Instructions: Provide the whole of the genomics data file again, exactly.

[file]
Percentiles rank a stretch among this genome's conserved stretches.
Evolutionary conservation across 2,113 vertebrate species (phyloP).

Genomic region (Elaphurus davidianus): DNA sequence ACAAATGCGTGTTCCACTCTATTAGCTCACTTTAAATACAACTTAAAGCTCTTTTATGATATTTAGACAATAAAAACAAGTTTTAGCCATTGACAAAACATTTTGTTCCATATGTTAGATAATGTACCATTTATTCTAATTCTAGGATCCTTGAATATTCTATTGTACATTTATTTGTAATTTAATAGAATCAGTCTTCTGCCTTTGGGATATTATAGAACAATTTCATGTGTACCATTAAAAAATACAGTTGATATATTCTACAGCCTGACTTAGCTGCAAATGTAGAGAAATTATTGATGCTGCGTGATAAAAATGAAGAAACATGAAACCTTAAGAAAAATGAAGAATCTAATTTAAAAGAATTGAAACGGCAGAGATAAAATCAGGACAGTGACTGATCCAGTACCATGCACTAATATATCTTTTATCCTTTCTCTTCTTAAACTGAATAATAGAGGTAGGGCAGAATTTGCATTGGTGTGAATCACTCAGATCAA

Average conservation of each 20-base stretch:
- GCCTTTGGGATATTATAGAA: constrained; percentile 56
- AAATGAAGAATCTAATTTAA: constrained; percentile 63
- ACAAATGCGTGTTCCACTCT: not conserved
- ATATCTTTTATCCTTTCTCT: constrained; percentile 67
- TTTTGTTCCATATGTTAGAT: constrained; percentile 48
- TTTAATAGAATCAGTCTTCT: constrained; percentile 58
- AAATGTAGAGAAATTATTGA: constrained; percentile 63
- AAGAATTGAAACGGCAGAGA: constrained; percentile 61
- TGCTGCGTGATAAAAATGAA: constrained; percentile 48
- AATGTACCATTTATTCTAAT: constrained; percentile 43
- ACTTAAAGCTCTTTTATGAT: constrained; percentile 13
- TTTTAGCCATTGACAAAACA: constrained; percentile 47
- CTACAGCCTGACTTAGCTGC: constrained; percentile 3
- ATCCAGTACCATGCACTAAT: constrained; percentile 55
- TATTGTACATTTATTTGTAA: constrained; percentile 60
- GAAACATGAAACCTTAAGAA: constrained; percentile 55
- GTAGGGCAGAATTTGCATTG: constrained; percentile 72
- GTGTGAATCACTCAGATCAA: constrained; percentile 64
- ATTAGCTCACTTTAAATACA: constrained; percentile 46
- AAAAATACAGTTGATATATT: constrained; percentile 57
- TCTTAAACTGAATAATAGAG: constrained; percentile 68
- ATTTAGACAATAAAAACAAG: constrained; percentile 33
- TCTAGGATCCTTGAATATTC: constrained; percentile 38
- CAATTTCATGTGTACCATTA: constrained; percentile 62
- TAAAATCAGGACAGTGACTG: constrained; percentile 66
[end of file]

Percentiles rank a stretch among this genome's conserved stretches.
Evolutionary conservation across 2,113 vertebrate species (phyloP).

Genomic region (Elaphurus davidianus): DNA sequence ACAAATGCGTGTTCCACTCTATTAGCTCACTTTAAATACAACTTAAAGCTCTTTTATGATATTTAGACAATAAAAACAAGTTTTAGCCATTGACAAAACATTTTGTTCCATATGTTAGATAATGTACCATTTATTCTAATTCTAGGATCCTTGAATATTCTATTGTACATTTATTTGTAATTTAATAGAATCAGTCTTCTGCCTTTGGGATATTATAGAACAATTTCATGTGTACCATTAAAAAATACAGTTGATATATTCTACAGCCTGACTTAGCTGCAAATGTAGAGAAATTATTGATGCTGCGTGATAAAAATGAAGAAACATGAAACCTTAAGAAAAATGAAGAATCTAATTTAAAAGAATTGAAACGGCAGAGATAAAATCAGGACAGTGACTGATCCAGTACCATGCACTAATATATCTTTTATCCTTTCTCTTCTTAAACTGAATAATAGAGGTAGGGCAGAATTTGCATTGGTGTGAATCACTCAGATCAA

Average conservation of each 20-base stretch:
- GCCTTTGGGATATTATAGAA: constrained; percentile 56
- AAATGAAGAATCTAATTTAA: constrained; percentile 63
- ACAAATGCGTGTTCCACTCT: not conserved
- ATATCTTTTATCCTTTCTCT: constrained; percentile 67
- TTTTGTTCCATATGTTAGAT: constrained; percentile 48
- TTTAATAGAATCAGTCTTCT: constrained; percentile 58
- AAATGTAGAGAAATTATTGA: constrained; percentile 63
- AAGAATTGAAACGGCAGAGA: constrained; percentile 61
- TGCTGCGTGATAAAAATGAA: constrained; percentile 48
- AATGTACCATTTATTCTAAT: constrained; percentile 43
- ACTTAAAGCTCTTTTATGAT: constrained; percentile 13
- TTTTAGCCATTGACAAAACA: constrained; percentile 47
- CTACAGCCTGACTTAGCTGC: constrained; percentile 3
- ATCCAGTACCATGCACTAAT: constrained; percentile 55
- TATTGTACATTTATTTGTAA: constrained; percentile 60
- GAAACATGAAACCTTAAGAA: constrained; percentile 55
- GTAGGGCAGAATTTGCATTG: constrained; percentile 72
- GTGTGAATCACTCAGATCAA: constrained; percentile 64
- ATTAGCTCACTTTAAATACA: constrained; percentile 46
- AAAAATACAGTTGATATATT: constrained; percentile 57
- TCTTAAACTGAATAATAGAG: constrained; percentile 68
- ATTTAGACAATAAAAACAAG: constrained; percentile 33
- TCTAGGATCCTTGAATATTC: constrained; percentile 38
- CAATTTCATGTGTACCATTA: constrained; percentile 62
- TAAAATCAGGACAGTGACTG: constrained; percentile 66